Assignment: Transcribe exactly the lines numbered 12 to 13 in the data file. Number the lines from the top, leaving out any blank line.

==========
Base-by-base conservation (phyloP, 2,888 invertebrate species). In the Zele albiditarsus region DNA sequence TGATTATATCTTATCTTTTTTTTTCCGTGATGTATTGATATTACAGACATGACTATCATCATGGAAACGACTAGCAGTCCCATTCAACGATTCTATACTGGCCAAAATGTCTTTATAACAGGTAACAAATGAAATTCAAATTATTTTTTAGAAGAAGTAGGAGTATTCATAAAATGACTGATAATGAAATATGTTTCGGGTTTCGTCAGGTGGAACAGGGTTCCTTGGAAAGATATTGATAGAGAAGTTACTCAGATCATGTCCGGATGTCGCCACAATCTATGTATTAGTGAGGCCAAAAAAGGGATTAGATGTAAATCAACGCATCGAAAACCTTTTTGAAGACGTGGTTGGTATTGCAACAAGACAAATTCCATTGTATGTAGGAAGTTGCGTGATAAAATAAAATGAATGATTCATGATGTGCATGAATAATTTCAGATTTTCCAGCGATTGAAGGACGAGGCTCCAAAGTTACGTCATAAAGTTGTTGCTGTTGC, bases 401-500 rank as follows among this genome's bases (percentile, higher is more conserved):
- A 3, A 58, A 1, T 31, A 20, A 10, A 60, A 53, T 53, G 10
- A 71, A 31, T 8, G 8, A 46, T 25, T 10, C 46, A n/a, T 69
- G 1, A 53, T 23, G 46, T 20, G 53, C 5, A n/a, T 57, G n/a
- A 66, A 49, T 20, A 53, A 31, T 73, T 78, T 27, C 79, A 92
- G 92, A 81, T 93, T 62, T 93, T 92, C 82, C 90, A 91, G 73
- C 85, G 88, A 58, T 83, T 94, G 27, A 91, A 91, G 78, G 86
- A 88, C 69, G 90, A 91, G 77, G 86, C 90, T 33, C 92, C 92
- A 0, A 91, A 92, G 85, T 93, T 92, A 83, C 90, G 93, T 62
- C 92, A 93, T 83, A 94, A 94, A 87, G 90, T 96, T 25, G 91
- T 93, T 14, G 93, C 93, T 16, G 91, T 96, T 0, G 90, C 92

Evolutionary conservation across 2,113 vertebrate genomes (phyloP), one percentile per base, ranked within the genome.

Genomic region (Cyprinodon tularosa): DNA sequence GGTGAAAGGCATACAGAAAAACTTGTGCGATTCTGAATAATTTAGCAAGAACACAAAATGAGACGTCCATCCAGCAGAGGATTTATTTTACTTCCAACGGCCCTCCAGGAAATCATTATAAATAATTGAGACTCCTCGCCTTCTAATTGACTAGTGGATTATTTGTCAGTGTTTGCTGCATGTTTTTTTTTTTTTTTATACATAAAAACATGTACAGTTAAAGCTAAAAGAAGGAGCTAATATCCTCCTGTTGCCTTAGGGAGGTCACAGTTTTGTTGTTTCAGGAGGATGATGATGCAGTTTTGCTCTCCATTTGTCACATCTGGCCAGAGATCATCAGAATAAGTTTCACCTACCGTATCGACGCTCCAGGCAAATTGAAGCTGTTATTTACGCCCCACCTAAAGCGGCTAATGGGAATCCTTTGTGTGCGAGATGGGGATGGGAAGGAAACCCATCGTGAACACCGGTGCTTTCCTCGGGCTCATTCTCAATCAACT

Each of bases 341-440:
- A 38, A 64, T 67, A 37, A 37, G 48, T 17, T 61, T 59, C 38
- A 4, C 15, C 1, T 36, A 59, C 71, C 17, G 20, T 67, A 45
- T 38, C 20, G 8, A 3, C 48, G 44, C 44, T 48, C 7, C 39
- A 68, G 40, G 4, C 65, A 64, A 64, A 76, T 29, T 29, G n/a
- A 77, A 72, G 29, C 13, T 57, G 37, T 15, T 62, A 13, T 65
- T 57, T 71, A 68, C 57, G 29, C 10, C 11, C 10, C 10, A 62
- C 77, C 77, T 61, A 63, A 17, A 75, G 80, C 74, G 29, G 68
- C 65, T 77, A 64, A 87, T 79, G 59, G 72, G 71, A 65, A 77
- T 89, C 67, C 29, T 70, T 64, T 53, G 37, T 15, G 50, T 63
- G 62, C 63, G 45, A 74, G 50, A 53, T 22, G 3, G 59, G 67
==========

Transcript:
Evolutionary conservation across 2,113 vertebrate genomes (phyloP), one percentile per base, ranked within the genome.

Genomic region (Cyprinodon tularosa): DNA sequence GGTGAAAGGCATACAGAAAAACTTGTGCGATTCTGAATAATTTAGCAAGAACACAAAATGAGACGTCCATCCAGCAGAGGATTTATTTTACTTCCAACGGCCCTCCAGGAAATCATTATAAATAATTGAGACTCCTCGCCTTCTAATTGACTAGTGGATTATTTGTCAGTGTTTGCTGCATGTTTTTTTTTTTTTTTATACATAAAAACATGTACAGTTAAAGCTAAAAGAAGGAGCTAATATCCTCCTGTTGCCTTAGGGAGGTCACAGTTTTGTTGTTTCAGGAGGATGATGATGCAGTTTTGCTCTCCATTTGTCACATCTGGCCAGAGATCATCAGAATAAGTTTCACCTACCGTATCGACGCTCCAGGCAAATTGAAGCTGTTATTTACGCCCCACCTAAAGCGGCTAATGGGAATCCTTTGTGTGCGAGATGGGGATGGGAAGGAAACCCATCGTGAACACCGGTGCTTTCCTCGGGCTCATTCTCAATCAACT